Changes due to COVID-19
We introduced new workplace rules beginning on March 17, 2020. Temporary rules have evolved since the public health emergency order was originally introduced. We encourage employers to notify employees if their layoff period gets extended due to an updated rule change.
The maximum temporary layoff period is 180 consecutive days for employees who, due to COVID-19, receive a temporary layoff notice on or after June 18, 2020, or a temporary layoff was underway as of June 18, 2020.
On the 181st consecutive day of a temporary layoff, an employee’s employment is considered to be ended, and the employer must pay termination pay.
Temporary layoffs can be extended if an employee agrees to receive wages, pension, or benefit payments in lieu of a firm limit of the length of layoff.
Termination pay is payable when these payments cease, unless there is a collective agreement in place that outlines alternate recall requirements.
For temporary layoffs that occurred for reasons other than COVID-19, the following rules apply:
- for layoffs that started before March 17, regular rules apply (maximum 60 days in total in a 120-day period)
- for layoffs that started between March 17 and June 17, the maximum layoff duration is 120 consecutive days
- for layoffs that occurred on or after June 18, regular rules apply (maximum 60 days in total in a 120-day period)
Employers should be aware of the rules regarding group terminations when laying off large numbers of employees. These rules do not affect temporary layoffs, but do come into effect when employees are terminated.
Learn more about group terminations.
For more information, visit COVID-19 info for Albertans.
Changes to employment standards rules are proposed in Bill 32: the Restoring Balance in Alberta’s Workplaces Act.
The employer must give the employee notice of temporary layoff. To be valid, the notice must:
- be in writing
- state that it’s a temporary layoff notice and its effective date
- include sections 62-64 of the Code
The following notice must be provided unless there is a collective agreement that states otherwise, or there are unforeseeable circumstances:
- at least one week prior to the date layoff begins if the employee has been employed by the employer for less than 2 years
- at least 2 weeks prior to the date layoff begins if the employee has been employed by the employer for 2 or more years
- if there are unforeseeable circumstances (such as COVID-19), employers are required to provide as much notice as possible given the circumstances
- All employees who are temporarily laid off are entitled to proper notice. The timing of the notice may vary if unforeseeable circumstances occur (such as COVID-19).
Lack of proper notice
If proper notice of temporary layoff is not given, the employee may have been unjustly or constructively dismissed. Some courts have also held that while the Code permits an employer to temporarily lay off an employee in the absence of a collective agreement or contract allowing layoff, the employee maintains the right to sue for constructive or wrongful dismissal if laid off in those circumstances.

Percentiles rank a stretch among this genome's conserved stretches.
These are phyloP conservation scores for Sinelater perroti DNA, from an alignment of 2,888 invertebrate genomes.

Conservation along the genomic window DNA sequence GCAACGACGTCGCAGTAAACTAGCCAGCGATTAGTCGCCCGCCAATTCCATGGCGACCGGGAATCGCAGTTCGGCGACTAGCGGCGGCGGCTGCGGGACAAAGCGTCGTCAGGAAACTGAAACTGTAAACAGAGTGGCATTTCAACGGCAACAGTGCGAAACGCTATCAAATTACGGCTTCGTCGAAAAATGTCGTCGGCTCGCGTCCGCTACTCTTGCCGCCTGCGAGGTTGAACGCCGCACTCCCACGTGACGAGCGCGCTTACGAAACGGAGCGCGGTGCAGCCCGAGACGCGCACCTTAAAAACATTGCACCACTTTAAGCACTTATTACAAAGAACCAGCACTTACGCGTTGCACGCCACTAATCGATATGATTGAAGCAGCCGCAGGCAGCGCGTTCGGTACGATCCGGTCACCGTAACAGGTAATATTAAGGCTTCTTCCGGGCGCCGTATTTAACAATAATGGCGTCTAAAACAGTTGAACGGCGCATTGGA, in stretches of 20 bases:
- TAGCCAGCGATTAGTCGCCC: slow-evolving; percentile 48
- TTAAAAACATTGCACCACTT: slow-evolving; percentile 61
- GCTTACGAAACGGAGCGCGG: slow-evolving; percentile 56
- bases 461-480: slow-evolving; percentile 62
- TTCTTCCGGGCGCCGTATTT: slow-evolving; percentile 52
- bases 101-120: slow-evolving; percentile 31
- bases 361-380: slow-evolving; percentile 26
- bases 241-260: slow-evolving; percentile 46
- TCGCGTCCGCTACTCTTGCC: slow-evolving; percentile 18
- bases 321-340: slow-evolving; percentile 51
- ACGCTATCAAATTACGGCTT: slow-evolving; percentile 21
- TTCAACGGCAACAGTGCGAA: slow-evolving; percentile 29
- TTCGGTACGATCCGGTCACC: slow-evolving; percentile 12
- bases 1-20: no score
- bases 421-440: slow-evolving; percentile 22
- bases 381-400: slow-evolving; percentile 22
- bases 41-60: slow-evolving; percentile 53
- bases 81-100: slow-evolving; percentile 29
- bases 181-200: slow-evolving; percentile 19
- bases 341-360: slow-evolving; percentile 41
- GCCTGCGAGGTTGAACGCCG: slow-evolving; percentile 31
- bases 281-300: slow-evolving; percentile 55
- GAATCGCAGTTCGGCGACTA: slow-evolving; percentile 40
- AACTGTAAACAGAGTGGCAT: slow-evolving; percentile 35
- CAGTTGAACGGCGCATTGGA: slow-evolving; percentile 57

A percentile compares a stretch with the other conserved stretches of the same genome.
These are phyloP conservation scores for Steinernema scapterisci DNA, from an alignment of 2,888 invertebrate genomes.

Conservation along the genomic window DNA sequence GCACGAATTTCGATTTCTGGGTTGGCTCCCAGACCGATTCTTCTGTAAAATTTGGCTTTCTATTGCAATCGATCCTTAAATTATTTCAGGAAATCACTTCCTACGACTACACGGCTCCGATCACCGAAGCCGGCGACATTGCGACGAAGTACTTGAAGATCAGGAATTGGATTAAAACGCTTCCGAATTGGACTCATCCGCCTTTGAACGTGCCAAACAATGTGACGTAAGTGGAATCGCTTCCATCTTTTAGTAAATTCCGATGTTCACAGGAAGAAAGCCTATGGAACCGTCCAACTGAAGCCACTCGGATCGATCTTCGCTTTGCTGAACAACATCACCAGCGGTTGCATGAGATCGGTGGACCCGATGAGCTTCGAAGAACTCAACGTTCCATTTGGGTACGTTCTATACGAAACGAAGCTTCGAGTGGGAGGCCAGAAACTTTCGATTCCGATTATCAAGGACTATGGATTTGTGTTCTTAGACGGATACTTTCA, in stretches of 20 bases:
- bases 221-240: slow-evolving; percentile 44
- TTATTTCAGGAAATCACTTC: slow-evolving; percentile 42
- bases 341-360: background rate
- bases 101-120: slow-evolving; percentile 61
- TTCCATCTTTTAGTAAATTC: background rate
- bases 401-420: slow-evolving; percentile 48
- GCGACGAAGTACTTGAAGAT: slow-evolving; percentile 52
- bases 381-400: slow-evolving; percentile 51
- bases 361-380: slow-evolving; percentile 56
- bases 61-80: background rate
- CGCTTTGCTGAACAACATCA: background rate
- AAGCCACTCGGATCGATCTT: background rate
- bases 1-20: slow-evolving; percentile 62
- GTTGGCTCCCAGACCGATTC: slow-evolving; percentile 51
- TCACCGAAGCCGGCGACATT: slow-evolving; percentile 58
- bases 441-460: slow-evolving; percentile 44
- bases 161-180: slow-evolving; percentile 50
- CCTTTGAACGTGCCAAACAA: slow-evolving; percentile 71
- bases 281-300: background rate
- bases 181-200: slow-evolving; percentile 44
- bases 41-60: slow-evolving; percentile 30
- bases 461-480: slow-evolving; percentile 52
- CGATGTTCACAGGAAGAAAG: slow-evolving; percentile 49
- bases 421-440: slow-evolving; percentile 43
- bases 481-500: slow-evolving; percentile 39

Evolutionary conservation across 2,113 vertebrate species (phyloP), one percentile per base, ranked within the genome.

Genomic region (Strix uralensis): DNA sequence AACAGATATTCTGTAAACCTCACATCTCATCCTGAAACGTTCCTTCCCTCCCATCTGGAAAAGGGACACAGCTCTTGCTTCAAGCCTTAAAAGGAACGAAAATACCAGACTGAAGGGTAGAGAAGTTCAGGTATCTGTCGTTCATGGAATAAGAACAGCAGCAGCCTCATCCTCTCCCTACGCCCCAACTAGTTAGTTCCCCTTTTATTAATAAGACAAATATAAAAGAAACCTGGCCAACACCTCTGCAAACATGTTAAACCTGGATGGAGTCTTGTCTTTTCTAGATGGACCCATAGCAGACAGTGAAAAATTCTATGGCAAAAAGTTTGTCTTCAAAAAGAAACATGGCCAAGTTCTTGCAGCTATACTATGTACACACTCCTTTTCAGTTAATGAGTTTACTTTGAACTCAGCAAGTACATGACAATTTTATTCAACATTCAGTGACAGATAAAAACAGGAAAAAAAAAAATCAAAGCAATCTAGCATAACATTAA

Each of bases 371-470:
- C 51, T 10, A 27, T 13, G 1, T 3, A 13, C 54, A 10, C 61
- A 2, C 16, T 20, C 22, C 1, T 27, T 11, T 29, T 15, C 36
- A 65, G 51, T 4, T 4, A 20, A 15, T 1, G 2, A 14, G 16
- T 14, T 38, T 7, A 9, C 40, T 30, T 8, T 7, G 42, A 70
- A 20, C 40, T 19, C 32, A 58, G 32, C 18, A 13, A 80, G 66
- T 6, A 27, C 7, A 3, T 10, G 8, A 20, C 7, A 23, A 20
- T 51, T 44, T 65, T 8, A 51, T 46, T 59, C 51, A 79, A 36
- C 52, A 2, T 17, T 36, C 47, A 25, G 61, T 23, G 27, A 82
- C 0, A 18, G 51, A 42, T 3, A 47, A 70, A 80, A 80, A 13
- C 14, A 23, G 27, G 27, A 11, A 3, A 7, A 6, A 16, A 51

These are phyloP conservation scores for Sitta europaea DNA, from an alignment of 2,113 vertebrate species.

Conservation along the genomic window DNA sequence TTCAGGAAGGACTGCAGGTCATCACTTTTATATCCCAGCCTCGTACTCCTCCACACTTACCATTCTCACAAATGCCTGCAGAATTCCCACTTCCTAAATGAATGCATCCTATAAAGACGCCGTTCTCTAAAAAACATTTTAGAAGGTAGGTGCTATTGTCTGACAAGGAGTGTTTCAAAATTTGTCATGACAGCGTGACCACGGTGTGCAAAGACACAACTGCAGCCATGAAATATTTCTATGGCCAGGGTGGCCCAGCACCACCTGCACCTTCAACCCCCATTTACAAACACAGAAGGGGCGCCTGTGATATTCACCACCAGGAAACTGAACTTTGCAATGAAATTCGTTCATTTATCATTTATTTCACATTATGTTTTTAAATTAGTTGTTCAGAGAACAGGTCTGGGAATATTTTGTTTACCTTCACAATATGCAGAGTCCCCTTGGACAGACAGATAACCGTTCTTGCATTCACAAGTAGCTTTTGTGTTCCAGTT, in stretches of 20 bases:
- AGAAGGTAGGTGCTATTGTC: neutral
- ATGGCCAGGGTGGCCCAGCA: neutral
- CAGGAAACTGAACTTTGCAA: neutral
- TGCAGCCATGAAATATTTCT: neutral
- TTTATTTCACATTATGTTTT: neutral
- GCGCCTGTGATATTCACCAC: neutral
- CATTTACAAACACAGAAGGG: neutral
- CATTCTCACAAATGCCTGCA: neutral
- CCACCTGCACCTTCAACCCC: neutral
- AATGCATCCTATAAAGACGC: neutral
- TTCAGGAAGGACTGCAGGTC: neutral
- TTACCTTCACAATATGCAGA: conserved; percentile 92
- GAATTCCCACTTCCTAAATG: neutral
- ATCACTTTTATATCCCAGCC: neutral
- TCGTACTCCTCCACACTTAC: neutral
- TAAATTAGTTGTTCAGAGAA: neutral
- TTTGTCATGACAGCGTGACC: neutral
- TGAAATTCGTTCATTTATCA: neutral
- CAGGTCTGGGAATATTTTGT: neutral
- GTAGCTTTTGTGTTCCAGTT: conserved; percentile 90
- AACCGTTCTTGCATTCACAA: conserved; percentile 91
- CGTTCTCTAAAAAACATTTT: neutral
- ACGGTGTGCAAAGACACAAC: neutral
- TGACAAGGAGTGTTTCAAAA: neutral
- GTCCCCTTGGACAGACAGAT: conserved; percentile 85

Length of temporary layoff
In Alberta, the maximum duration of a temporary layoff is 60 total days within a 120-day period.
On the 61st day of a temporary layoff, the employee’s employment is considered to be ended, and the employer must pay termination pay.
The period of temporary layoff can be extended beyond 60 days if the employer makes regular payment to or on behalf of the employee, such as continuing to pay wages, employee pensions or benefits and the employee agrees to these payments in lieu of a firm limit of the length of the layoff. Termination pay is payable when payments in lieu cease.
Recall of employee during temporary layoff
To request that an employee return to work after a layoff, an employer must serve a recall notice to the employee. To be valid, the notice must:
- be in writing
- say that the employee must return to work within 7 days from the date the notice was served to the employee
Serving a recall notice
There are several ways to serve a recall notice to an employee. An employer can:
- give the notice to the employee in person, either at work or at the employee’s address
- leave the notice at the employee’s address with a person who appears to be 18 or older
- send the notice by mail or registered mail
- send the notice by fax or email
Terminating the employment
If the employee doesn’t return to work within 7 days of being served the recall notice:
- the employer can terminate employment
- the employee would not be entitled to termination notice or termination pay
If there is a collective agreement in place, and it contains recall rights following layoff, the employment ends and termination pay is owed when recall rights expire.
School employees and school bus drivers
The 60-day rule does not apply to school employees and school bus drivers if they work until the end of one school year and continue to work, or have the opportunity to work for, the same employer at the beginning of the next school year.
How the law applies
Part 2, Division 8 of the Employment Standards Code provides the process required to terminate employment relationships, entitlements to termination notice and pay, temporary layoff and recall rights.
Division 8 also outlines circumstances in which an employer or an employee may not be required to provide termination notice under the Code.
Disclaimer: In the event of any discrepancy between this information and Alberta Employment Standards legislation, the legislation is considered correct.